Tuesday, November 24, 2015


When the state of Maryland quietly killed off its 15-year, $5 million social experiment in gun control — so-called “ballistic fingerprinting” — it served up the latest example of people who know nothing about firearms making technical laws about guns. The news of this latest failure (not a single crime solved in 15 years) followed New York shutting down a similar program, and it generated from gun owners and gun makers a tired “We told you so.”

Doomed from the beginning, Maryland’s expensive bureaucratic fiasco carried the dreams of gun control forces who waved off the warnings of those who actually design and make firearms. The wish-based plan cataloged fired cartridge cases from all handguns sold in the state. The stated hope was that the experts were wrong and that this could be a tool for solving crimes. Instead, it increased the price of firearms, making it more difficult for low-income citizens to protect themselves, did nothing to help law enforcement solve crimes, and created a new multimillion-dollar bureaucratic database.

In another example, on the West Coast: California law requires all new handguns sold there be on an approved list. If any part of a gun is changed by the manufacturer, including improvements for strength or safety, that model must be resubmitted for approval. Recently, the state has begun to require any handgun submitted to incorporate “microstamping,” another form of ballistic fingerprinting. Gun makers have tried in vain to explain to the bureaucrats that this technology, while workable in a lab on a one-by-one basis, cannot be done when making millions of guns. Currently, when a gun falls off the approved roster by virtue of being improved, it cannot be resubmitted. Mike Fifer, CEO of Sturm, Ruger & Co., one of the largest gun makers in the world, said that in a few years, there will be no handguns on the roster, completing a total ban on the sale of new handguns in California. That state’s handgun roster scheme now faces legal challenges.

When technically ignorant politicians and ideologues ignore those with expertise in a subject, one begins to wonder if there’s not an agenda other than safety and crime reduction at work. Proposing gun restrictions, which they don’t understand, or which are technically impossible, also position politicians for well-deserved ridicule.

Such was the case in 2007 when Democratic Rep. Carolyn McCarthy of New York supported a ban on firearms with features she clearly didn’t understand. The epic interview with Tucker Carlson on Fox News exposed her ignorance, when she ducked the question, “What’s a barrel shroud and why should we ban it?” For some reason, the gun ban lobby had decided to ban guns with a protective sleeve around the barrel — a safety device that protects the shooter’s hand from the hot barrel. When pressed for an answer, Ms. McCarthy famously said that she didn’t know what a barrel shroud was, but offered that it was “a shoulder thing that goes up.” Nine years later, that viral video still evokes laughter and head-shaking from those who actually know guns.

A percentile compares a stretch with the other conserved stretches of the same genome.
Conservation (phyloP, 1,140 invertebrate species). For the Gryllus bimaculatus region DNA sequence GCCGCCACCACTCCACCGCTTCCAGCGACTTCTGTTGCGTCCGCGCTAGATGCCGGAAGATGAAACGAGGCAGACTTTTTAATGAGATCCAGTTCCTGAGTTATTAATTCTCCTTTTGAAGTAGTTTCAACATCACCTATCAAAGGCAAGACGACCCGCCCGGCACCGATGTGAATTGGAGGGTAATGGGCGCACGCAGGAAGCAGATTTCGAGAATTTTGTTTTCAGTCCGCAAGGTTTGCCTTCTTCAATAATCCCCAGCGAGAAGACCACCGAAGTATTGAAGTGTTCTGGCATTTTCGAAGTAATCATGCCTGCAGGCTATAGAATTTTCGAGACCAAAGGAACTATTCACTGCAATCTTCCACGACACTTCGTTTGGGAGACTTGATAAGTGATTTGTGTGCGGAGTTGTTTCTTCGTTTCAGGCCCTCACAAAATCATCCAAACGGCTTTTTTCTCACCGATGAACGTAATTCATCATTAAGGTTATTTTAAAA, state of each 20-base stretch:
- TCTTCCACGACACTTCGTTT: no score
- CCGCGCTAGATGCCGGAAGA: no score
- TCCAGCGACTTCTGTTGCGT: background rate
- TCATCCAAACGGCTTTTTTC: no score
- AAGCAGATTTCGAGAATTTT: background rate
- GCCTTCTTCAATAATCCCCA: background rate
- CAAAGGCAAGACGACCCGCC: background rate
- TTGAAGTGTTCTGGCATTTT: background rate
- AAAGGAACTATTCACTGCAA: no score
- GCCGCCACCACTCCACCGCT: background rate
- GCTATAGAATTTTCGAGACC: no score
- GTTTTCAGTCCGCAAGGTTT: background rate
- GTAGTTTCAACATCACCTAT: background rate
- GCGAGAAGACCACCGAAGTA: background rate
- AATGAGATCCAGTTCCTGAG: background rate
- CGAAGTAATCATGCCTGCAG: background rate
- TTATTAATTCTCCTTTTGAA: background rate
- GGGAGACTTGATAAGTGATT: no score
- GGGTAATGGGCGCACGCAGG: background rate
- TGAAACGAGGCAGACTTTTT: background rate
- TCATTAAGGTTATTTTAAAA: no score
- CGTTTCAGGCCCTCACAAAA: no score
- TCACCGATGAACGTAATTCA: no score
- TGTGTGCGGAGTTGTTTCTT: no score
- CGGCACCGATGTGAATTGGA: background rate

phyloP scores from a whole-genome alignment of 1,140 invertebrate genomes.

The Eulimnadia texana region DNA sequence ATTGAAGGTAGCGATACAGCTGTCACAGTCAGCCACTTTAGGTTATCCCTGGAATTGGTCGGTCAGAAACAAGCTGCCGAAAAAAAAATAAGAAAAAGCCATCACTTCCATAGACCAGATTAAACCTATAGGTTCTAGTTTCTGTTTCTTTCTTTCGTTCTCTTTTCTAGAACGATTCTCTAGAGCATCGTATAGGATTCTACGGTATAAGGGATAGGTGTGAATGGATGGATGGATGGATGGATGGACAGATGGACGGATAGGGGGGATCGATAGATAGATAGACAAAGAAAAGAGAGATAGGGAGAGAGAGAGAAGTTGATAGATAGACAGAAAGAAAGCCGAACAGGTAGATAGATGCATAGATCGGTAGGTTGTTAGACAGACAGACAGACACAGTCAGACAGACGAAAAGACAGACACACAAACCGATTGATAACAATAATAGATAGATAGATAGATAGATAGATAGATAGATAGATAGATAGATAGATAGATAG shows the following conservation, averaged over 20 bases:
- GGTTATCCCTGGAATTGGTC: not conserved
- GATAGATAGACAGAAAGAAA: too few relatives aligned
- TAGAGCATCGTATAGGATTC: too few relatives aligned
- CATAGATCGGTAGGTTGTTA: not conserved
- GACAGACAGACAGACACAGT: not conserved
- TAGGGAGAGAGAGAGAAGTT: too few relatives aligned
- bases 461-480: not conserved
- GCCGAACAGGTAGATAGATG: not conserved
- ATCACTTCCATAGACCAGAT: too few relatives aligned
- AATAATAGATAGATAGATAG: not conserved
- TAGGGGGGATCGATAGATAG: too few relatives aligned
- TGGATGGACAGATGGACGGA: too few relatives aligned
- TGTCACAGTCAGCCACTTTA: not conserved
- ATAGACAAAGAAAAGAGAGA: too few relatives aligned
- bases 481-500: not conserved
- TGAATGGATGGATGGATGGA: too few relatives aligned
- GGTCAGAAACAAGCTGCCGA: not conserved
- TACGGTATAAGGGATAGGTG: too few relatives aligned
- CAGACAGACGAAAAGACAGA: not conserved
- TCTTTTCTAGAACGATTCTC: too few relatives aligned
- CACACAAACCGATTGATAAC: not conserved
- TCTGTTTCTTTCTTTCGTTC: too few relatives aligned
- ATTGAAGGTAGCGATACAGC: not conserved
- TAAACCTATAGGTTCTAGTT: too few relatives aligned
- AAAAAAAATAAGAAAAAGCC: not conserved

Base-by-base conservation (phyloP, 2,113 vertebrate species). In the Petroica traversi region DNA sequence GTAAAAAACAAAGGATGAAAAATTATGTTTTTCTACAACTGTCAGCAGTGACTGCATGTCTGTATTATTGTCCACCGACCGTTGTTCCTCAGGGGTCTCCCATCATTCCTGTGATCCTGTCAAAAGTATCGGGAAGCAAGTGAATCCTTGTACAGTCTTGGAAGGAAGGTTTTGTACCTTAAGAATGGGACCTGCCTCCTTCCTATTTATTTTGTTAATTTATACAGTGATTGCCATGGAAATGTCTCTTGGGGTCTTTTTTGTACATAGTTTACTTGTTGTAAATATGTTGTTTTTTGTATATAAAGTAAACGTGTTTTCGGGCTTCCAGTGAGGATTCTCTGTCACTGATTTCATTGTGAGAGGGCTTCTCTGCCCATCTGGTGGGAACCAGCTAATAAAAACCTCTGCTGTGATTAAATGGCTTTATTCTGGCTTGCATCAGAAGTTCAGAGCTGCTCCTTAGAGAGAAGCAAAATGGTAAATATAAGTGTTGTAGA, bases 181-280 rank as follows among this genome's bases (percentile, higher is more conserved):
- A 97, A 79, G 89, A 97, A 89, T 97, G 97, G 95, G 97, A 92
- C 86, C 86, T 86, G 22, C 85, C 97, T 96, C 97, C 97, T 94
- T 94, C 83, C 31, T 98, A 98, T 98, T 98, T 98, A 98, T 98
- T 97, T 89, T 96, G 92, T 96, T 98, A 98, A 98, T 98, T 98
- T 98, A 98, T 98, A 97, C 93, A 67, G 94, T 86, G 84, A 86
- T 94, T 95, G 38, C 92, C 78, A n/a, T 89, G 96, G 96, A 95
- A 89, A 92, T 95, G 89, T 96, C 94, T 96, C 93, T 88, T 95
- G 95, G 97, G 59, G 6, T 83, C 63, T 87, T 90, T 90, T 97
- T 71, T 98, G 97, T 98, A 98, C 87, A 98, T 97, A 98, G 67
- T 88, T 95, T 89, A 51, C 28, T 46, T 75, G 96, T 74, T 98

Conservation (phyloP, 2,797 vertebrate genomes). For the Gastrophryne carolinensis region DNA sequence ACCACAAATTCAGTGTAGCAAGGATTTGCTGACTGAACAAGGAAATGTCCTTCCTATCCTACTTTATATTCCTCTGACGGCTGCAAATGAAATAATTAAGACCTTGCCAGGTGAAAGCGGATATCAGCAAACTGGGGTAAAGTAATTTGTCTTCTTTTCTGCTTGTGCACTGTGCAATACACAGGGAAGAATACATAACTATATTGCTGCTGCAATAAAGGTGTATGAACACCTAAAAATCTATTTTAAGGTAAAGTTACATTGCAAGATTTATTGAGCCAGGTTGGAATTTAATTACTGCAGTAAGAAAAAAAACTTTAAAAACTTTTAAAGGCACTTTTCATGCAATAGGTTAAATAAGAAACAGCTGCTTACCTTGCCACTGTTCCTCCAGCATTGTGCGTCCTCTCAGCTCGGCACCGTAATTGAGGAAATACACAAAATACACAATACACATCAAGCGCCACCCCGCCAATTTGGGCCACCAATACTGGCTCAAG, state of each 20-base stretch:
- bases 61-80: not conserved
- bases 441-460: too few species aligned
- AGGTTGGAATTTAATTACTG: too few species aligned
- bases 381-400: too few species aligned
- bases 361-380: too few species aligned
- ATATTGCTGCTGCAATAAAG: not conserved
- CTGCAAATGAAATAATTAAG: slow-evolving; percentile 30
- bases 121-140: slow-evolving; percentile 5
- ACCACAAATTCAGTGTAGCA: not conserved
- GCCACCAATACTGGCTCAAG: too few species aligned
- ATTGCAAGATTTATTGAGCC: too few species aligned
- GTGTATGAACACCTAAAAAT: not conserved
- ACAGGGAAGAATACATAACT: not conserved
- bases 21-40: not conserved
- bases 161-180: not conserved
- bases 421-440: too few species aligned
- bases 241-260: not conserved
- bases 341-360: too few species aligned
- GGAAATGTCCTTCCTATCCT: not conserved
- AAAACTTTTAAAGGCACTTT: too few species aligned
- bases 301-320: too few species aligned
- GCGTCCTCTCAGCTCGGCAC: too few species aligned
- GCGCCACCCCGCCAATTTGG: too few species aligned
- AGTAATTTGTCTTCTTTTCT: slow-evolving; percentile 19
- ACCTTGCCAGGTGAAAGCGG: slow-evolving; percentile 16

Those who seek to ban some, if not all, guns, have always resorted to demonizing or misrepresenting either the guns, themselves or the parts or functionality they don’t understand. Ignorance is the foundation of the gun-ban movement. The Clinton gun ban of 1994 attempted to define a politically created term — “assault weapon” — when no such classification existed. Ignoring the actual function of the rifle, those writing the text of the ban focused on detachable and exchangeable features such as grips, magazines and even small attach points for bayonets. Bayonets? Hunters and competition shooters took the obvious route of complying with the law by simply removing those items or replacing them with non-banned equivalents. The rifles operated the same, only with slightly different cosmetics.

Throughout the past half-century, bans have been proposed, and even enacted, on the basis of guns being too small (“Saturday night specials”), being too cheap (“junk guns”), being too accurate (“sniper rifles”), and looking too mean (“assault weapons”). Each has failed when the reality of what a firearm is, how it’s made and how it functions collides with the fantasy world of the technically ignorant gun control lobby.

Tom Gresham hosts the nationally-syndicated radio talk show “Tom Gresham’s Gun Talk” (guntalkmedia.com).

Copyright © 2023 The Washington Times, LLC.